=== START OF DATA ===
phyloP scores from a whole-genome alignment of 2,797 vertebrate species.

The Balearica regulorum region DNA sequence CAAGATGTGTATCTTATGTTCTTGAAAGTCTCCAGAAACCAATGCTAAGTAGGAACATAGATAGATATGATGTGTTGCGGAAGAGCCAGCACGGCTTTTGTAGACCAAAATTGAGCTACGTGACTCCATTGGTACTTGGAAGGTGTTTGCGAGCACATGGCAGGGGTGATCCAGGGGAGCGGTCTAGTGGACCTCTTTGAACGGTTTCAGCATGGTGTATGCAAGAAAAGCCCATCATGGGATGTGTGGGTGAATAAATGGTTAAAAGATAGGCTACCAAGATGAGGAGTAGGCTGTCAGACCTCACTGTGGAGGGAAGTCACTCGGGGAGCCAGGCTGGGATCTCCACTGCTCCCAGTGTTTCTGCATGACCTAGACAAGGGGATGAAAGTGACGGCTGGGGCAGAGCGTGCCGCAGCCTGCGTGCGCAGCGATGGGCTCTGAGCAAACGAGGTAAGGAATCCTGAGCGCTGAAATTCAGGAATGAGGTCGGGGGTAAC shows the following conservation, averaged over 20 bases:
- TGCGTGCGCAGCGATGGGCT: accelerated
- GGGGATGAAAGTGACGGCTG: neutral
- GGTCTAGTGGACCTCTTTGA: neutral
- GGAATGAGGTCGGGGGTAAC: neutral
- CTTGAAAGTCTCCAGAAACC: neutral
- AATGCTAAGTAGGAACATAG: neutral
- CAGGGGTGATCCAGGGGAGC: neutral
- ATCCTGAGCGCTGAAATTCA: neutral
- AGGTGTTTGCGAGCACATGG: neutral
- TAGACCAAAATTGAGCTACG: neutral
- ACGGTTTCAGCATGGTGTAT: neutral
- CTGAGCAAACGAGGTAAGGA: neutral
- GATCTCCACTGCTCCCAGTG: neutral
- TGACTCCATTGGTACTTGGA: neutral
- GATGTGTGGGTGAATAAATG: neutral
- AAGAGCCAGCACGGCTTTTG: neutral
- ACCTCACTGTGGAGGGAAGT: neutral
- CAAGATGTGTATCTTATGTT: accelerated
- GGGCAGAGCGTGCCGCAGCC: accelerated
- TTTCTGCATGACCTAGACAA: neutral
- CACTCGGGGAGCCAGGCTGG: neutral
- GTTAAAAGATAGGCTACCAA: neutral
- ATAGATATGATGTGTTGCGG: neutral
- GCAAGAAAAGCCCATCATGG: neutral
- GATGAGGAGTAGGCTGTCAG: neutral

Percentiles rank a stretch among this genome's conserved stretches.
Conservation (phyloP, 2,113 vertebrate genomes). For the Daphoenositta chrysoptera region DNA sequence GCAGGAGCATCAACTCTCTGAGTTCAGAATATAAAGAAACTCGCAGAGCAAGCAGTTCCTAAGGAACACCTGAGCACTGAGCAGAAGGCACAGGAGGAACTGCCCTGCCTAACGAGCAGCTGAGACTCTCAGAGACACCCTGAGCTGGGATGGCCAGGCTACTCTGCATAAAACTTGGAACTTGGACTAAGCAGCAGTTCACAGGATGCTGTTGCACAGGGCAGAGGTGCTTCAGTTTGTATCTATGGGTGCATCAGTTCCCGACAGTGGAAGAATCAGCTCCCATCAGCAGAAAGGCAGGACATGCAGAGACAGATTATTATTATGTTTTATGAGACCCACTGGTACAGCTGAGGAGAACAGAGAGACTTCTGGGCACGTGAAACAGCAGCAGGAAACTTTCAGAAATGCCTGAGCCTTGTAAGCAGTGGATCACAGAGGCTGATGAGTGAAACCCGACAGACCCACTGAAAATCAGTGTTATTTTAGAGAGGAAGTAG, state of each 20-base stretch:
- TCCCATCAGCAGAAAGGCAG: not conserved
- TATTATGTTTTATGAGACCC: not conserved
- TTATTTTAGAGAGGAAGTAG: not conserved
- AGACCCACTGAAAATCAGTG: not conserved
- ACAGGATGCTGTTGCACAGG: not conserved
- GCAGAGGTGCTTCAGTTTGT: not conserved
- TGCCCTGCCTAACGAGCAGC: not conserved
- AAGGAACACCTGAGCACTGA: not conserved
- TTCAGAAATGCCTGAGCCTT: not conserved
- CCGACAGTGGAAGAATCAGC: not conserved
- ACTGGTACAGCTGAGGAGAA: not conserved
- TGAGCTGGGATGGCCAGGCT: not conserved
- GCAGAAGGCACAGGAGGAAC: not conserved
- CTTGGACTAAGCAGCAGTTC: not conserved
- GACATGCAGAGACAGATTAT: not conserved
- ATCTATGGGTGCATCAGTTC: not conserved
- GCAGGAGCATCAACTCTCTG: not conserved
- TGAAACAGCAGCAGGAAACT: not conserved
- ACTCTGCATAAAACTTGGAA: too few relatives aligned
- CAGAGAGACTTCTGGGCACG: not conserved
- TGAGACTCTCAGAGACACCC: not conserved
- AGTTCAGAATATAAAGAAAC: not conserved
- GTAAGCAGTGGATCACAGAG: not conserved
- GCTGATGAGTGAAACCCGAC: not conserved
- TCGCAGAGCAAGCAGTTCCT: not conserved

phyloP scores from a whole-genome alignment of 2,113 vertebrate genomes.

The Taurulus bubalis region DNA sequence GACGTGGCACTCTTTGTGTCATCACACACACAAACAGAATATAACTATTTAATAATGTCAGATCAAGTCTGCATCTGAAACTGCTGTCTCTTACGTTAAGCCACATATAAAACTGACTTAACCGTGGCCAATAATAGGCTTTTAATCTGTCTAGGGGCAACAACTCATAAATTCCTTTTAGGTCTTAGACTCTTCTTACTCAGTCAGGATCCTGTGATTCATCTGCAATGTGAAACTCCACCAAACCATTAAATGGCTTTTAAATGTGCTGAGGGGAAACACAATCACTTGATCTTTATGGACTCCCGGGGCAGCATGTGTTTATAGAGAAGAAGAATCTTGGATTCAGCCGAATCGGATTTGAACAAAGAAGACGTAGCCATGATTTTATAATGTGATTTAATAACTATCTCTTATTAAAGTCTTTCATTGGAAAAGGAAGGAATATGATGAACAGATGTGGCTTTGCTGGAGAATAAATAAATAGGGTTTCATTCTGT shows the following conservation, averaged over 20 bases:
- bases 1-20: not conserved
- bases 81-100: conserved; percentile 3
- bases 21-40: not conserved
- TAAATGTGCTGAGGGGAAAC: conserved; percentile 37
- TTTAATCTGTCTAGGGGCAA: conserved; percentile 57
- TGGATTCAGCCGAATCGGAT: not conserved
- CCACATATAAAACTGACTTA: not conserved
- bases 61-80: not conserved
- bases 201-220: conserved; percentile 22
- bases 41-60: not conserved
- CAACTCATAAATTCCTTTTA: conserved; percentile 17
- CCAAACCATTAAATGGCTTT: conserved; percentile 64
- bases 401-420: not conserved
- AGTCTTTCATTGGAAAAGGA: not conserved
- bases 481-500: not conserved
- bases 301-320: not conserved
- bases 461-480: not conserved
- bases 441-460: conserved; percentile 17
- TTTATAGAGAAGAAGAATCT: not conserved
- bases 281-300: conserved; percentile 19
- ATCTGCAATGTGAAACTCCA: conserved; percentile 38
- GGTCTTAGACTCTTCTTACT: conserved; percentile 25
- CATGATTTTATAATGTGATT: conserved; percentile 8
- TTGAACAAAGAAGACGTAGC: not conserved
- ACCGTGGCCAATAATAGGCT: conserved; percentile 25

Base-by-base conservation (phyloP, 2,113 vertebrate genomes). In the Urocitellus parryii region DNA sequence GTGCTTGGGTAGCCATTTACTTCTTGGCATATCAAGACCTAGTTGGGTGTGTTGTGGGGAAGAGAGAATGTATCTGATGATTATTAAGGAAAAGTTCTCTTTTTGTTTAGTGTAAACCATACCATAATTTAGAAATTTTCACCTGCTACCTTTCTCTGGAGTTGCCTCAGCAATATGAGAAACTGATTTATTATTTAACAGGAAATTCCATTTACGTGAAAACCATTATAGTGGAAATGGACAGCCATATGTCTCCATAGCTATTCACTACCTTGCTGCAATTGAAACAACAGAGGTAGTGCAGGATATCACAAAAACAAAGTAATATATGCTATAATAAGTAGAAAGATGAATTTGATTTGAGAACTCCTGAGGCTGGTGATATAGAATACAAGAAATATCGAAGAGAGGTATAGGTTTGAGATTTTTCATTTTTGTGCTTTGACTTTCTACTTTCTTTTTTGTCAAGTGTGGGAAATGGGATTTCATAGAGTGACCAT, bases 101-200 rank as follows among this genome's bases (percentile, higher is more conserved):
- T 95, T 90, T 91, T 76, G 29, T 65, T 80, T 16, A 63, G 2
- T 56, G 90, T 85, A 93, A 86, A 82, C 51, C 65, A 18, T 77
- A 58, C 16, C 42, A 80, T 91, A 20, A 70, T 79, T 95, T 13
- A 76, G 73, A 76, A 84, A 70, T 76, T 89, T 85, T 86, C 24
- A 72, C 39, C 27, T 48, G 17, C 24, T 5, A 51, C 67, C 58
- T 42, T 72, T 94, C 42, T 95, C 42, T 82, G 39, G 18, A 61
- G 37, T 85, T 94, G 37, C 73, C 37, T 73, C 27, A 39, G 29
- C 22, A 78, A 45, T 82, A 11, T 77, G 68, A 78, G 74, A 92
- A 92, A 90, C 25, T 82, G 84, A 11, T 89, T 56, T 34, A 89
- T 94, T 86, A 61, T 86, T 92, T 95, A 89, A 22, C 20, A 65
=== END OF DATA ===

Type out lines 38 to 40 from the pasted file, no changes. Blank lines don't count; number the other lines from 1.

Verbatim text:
- TTCAGAAATGCCTGAGCCTT: not conserved
- CCGACAGTGGAAGAATCAGC: not conserved
- ACTGGTACAGCTGAGGAGAA: not conserved